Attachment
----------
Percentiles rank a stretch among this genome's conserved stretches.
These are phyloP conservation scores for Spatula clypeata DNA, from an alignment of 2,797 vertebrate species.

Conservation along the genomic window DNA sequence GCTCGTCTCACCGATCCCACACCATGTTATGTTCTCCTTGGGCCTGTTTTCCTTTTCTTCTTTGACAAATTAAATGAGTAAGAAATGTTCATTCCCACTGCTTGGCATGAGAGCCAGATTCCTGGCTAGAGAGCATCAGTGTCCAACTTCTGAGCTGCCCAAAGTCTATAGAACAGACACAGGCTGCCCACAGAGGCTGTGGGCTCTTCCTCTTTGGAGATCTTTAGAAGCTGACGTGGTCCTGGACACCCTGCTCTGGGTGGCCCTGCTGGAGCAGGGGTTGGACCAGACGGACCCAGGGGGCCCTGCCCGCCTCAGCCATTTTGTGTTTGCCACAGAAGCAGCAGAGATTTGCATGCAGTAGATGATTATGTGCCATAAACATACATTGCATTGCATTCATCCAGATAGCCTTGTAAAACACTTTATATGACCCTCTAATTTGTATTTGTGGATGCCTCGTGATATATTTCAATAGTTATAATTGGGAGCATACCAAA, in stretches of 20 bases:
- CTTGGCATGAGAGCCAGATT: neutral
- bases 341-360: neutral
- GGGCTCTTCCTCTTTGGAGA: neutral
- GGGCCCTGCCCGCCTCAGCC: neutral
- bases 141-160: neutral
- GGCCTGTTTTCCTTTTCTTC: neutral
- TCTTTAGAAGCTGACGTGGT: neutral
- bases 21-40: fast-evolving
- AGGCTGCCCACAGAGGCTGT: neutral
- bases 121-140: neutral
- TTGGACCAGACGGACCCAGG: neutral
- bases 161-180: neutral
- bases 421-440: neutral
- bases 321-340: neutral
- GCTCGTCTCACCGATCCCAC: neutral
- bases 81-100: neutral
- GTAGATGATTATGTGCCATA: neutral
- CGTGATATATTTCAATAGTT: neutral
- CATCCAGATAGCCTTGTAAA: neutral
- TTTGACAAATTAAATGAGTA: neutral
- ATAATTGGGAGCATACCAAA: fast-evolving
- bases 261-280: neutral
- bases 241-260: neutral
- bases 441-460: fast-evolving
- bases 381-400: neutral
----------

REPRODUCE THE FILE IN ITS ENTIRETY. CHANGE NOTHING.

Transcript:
Percentiles rank a stretch among this genome's conserved stretches.
These are phyloP conservation scores for Spatula clypeata DNA, from an alignment of 2,797 vertebrate species.

Conservation along the genomic window DNA sequence GCTCGTCTCACCGATCCCACACCATGTTATGTTCTCCTTGGGCCTGTTTTCCTTTTCTTCTTTGACAAATTAAATGAGTAAGAAATGTTCATTCCCACTGCTTGGCATGAGAGCCAGATTCCTGGCTAGAGAGCATCAGTGTCCAACTTCTGAGCTGCCCAAAGTCTATAGAACAGACACAGGCTGCCCACAGAGGCTGTGGGCTCTTCCTCTTTGGAGATCTTTAGAAGCTGACGTGGTCCTGGACACCCTGCTCTGGGTGGCCCTGCTGGAGCAGGGGTTGGACCAGACGGACCCAGGGGGCCCTGCCCGCCTCAGCCATTTTGTGTTTGCCACAGAAGCAGCAGAGATTTGCATGCAGTAGATGATTATGTGCCATAAACATACATTGCATTGCATTCATCCAGATAGCCTTGTAAAACACTTTATATGACCCTCTAATTTGTATTTGTGGATGCCTCGTGATATATTTCAATAGTTATAATTGGGAGCATACCAAA, in stretches of 20 bases:
- CTTGGCATGAGAGCCAGATT: neutral
- bases 341-360: neutral
- GGGCTCTTCCTCTTTGGAGA: neutral
- GGGCCCTGCCCGCCTCAGCC: neutral
- bases 141-160: neutral
- GGCCTGTTTTCCTTTTCTTC: neutral
- TCTTTAGAAGCTGACGTGGT: neutral
- bases 21-40: fast-evolving
- AGGCTGCCCACAGAGGCTGT: neutral
- bases 121-140: neutral
- TTGGACCAGACGGACCCAGG: neutral
- bases 161-180: neutral
- bases 421-440: neutral
- bases 321-340: neutral
- GCTCGTCTCACCGATCCCAC: neutral
- bases 81-100: neutral
- GTAGATGATTATGTGCCATA: neutral
- CGTGATATATTTCAATAGTT: neutral
- CATCCAGATAGCCTTGTAAA: neutral
- TTTGACAAATTAAATGAGTA: neutral
- ATAATTGGGAGCATACCAAA: fast-evolving
- bases 261-280: neutral
- bases 241-260: neutral
- bases 441-460: fast-evolving
- bases 381-400: neutral